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Connect the World
U.S. Lawmakers Hear Testimony on FTX Collapse; Scientists Work to Harness Energy from Nuclear Fusion; French Official: $1B Pledged to help Ukraine Through Winter; HRW: Russia Apparently Used Clustered Munitions in Kherson; Croatia & Argentina Face Off in First Semi-Final Match; "Splendours of Uzbekistan's Oases" on Display at the Louvre. Aired 11a-12p ET
Aired December 13, 2022 - 11:00 ET
THIS IS A RUSH TRANSCRIPT. THIS COPY MAY NOT BE IN ITS FINAL FORM AND MAY BE UPDATED.
ELENI GIOKOS, CNN HOST, CONNECT THE WORLD: Welcome back to "Connect the World". I'm Eleni Giokos. I'm in for my colleague Becky Anderson. Great of
you to join us! Now already in disgrace and under arrest, there are more dramatic developments for Sam Bankman-Fried the Founder of the bankrupt
Crypto Currency Exchange FTX has been indicted on eight criminal charges including wire fraud and conspiracy.
The Former Crypto Celebrity was arrested in the Bahamas on Monday and U.S. prosecutors have announced criminal charges. He also faces civil securities
fraud charges. All right, right now a House Committee is holding a hearing on the collapse of FTX. The company's new CEO John J. Ray III is
testifying. Ray took over for Bankman-Fried last month. I want you to take a listen to this.
(BEGIN VIDEO CLIP)
JOHN J.RAY, FTX CEO: The FTX group's collapse appears to stem from absolute concentration of control in the hands of a small group of grossly
inexperienced and unsophisticated individuals who failed to implement virtually any of the systems or controls that are necessary for a company
entrusted with other people's money or assets.
(END VICEO CLIP)
GIOKOS: All right. Anna Stewart is live with us now. Anna has been listening to this hearing, what are we learning?
ANNA STEWART, CNN CORRESPONDENT: Utterly extraordinary. We are now on to the Q&A in the House Committee Hearing. And honestly, it's hard to know
which nuggets to pull out of what John Ray was saying, as he's kind of going through the books or lack of books really, at FTX.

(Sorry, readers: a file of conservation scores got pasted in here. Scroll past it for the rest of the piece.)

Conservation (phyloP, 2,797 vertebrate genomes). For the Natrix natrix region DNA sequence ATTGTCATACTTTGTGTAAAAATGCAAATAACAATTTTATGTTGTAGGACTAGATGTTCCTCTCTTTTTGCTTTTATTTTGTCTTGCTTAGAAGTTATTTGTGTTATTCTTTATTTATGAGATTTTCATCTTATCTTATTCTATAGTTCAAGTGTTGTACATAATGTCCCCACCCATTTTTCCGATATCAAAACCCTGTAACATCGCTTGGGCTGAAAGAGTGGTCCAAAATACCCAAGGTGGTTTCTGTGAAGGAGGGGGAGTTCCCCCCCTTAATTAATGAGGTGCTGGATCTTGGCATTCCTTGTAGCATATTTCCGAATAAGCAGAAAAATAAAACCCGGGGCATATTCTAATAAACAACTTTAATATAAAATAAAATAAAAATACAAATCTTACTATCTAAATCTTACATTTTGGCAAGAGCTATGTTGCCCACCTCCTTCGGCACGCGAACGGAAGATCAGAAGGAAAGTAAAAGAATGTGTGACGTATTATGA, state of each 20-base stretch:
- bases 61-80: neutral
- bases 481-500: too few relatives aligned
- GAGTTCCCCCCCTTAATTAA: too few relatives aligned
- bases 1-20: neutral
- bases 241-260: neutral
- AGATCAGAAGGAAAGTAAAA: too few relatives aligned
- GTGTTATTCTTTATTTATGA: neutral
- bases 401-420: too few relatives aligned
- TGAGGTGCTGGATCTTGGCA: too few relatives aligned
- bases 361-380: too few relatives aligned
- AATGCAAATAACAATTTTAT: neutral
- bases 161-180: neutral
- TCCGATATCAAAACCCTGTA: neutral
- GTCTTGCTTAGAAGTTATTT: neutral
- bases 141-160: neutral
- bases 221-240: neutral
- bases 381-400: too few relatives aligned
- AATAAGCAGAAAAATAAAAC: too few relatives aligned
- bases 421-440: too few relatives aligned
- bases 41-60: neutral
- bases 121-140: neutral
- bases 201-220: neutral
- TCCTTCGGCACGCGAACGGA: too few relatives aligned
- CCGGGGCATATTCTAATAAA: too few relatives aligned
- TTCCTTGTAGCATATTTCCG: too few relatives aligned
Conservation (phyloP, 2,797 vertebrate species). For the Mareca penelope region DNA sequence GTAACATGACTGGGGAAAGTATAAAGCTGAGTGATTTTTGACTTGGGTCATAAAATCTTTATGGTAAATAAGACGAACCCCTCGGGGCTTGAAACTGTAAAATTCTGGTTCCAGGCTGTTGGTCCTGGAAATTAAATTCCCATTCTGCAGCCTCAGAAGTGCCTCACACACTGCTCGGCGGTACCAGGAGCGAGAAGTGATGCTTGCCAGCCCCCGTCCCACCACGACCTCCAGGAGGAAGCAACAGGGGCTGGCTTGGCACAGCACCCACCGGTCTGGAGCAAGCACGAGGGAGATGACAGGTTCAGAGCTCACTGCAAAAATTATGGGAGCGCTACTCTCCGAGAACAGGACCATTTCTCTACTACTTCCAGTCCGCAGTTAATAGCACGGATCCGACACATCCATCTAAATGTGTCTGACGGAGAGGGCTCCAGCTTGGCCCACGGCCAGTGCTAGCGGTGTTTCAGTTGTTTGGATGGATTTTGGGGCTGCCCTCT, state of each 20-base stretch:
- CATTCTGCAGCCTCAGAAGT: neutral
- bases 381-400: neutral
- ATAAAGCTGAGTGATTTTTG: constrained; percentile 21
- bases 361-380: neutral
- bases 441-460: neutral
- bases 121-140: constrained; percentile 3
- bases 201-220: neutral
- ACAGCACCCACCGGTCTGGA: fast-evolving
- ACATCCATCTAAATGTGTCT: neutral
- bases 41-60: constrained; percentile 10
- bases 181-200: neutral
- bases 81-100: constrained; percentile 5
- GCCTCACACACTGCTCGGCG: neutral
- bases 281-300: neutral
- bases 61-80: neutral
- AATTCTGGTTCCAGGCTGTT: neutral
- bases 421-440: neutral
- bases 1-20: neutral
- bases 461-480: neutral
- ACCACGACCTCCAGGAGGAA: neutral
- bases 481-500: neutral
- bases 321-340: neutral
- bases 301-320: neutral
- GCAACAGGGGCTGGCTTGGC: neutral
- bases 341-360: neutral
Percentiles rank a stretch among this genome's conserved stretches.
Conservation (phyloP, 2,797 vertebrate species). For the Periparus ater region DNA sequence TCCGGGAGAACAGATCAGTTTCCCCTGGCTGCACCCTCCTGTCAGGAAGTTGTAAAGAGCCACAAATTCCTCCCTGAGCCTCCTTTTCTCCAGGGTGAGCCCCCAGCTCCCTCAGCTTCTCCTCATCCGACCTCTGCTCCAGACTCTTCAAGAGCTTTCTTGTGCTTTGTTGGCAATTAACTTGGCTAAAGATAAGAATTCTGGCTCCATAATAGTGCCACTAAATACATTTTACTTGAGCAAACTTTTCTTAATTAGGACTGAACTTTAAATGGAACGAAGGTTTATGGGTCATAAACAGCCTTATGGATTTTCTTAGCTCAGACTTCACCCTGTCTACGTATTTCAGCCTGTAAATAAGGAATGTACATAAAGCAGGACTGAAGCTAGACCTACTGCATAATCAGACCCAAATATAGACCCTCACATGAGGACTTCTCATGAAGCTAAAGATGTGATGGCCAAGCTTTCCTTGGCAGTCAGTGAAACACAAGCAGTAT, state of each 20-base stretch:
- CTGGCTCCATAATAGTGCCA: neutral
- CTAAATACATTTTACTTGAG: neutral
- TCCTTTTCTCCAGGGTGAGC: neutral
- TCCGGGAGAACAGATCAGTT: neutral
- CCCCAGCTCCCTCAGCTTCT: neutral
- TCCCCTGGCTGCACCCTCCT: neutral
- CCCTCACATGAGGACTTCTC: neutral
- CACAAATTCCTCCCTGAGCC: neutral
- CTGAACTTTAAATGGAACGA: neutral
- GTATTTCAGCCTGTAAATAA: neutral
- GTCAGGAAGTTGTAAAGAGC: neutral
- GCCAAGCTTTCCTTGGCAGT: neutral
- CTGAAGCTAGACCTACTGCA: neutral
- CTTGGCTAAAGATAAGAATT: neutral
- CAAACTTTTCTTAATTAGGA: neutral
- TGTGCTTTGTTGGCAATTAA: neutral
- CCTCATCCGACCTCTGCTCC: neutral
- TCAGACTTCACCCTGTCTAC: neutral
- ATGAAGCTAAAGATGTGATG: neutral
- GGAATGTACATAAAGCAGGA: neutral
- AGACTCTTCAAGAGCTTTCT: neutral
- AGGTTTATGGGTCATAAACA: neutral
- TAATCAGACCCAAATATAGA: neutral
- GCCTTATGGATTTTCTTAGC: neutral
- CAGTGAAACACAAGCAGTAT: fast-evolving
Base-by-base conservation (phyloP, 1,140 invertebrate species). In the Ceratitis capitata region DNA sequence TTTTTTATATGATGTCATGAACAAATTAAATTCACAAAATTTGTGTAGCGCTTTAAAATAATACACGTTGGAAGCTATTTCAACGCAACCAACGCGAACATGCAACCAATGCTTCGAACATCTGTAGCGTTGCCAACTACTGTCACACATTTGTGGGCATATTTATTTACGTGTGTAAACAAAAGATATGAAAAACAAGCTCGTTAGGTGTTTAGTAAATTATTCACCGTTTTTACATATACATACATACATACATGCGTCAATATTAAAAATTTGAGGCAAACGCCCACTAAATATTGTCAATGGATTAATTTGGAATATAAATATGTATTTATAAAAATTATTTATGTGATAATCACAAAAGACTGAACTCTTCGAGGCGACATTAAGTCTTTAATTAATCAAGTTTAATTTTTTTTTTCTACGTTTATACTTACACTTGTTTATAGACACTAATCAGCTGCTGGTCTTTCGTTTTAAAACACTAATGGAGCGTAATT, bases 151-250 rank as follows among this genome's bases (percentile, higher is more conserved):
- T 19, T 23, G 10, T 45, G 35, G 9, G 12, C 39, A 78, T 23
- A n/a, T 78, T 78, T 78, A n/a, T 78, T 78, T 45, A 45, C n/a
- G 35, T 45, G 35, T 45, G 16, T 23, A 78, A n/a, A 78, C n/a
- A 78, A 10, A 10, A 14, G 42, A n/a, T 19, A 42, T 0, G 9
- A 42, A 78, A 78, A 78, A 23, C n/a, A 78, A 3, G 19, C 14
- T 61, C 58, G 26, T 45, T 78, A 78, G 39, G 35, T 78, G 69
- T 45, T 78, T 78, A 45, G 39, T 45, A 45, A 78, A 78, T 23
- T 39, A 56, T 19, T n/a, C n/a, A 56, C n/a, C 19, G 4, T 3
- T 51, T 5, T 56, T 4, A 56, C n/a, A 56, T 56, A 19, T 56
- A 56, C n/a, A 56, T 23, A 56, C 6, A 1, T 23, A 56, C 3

He says these are quotes literally there was no record keeping whatsoever employees would communicate in terms of invoicing and expensing on Slack.
He then goes on to say that QuickBooks was used. This is a nice tool for basic accounting for small businesses, not for a multibillion dollar
company. And he says there was really just one person controlling this, you know, no board for multibillion dollar companies sorry.
And he also said when he compares it to Enron and other bankruptcies, and restructurings that he's had to oversee. He said the difference with this
one is he's dealing with essentially a paperless bankruptcy, very difficult to track and trace all the assets. And as you can see, the Q&A here is
ongoing. We're learning so much about it.
We already had the written statements, of course. And there's a lot unfolding in terms of the charges we're seeing against SBF from a variety
of investigations and an appearance we're expecting from him today.
GIOKOS: Exactly. I mean, it's so interesting; some of that detail, John Ray and his team had actually alluded to a few weeks ago when they initially
took over the company. And I have to say some of it was really shocking and even messaging over these platforms that would eventually expire.
So that people wouldn't be able to trace some of the things that they were requesting at management level. The question now becomes what happens next?
SBF was meant to be testifying today. He got arrested overnight. We've got all these charges coming through. So what is the protocol here?
STEWART: Right. So we are as of today expecting the extradition hearing to be taking place around now in the Bahamas that could see SBF of course sent
back to the U.S. to face all these charges. We have this testifying in committee hearing that we're having right now.
And then what happens next? Well, we have had common actually from Sam Bankman-Fried's lawyer, which says Mr. Bankman-Fried is reviewing the
charges with his legal team and considering all of his legal options, I don't know how many options he has.
But just to remind people of how many charges he is facing. This is the unsealed indictment in terms of the criminal charges that are eight against
him from the U.S. conspiracy counts to defraud investors, lenders and the United States to commit commodities and securities fraud and money
laundering and violate campaign finance laws.
Then you have the Commodities Futures Trading Commission's charges. Then you have the Securities Exchanges Committee - Commissions charges, there is
a lot going on. There is a lot for us to watch. It's very interesting getting some of the color that we're getting right now from John Ray the
guy restructuring the company just to try and unpick it. But you know we'll be looking forward hopefully to a trial where we'll get a lot more Eleni.
GIOKAS: Yes, we have been hearing a lot from SBF over the past few weeks after the implosion of FTX. Some of the things that he was saying, you
know, saying that he wasn't aware of what was going on? He's really sorry. In the meantime, investor's depositors sitting with money that they cannot
access or assets they can't access. I think we have some of those sounds. Can we play some of that? Do we have that team?
(BEGIN VIDEO CLIP)
SAM BANKMAN-FRIED, FORMER CEO, FTX: I don't think I tried to do anything wrong. I don't know of FTX deposits being used to pay off Alameda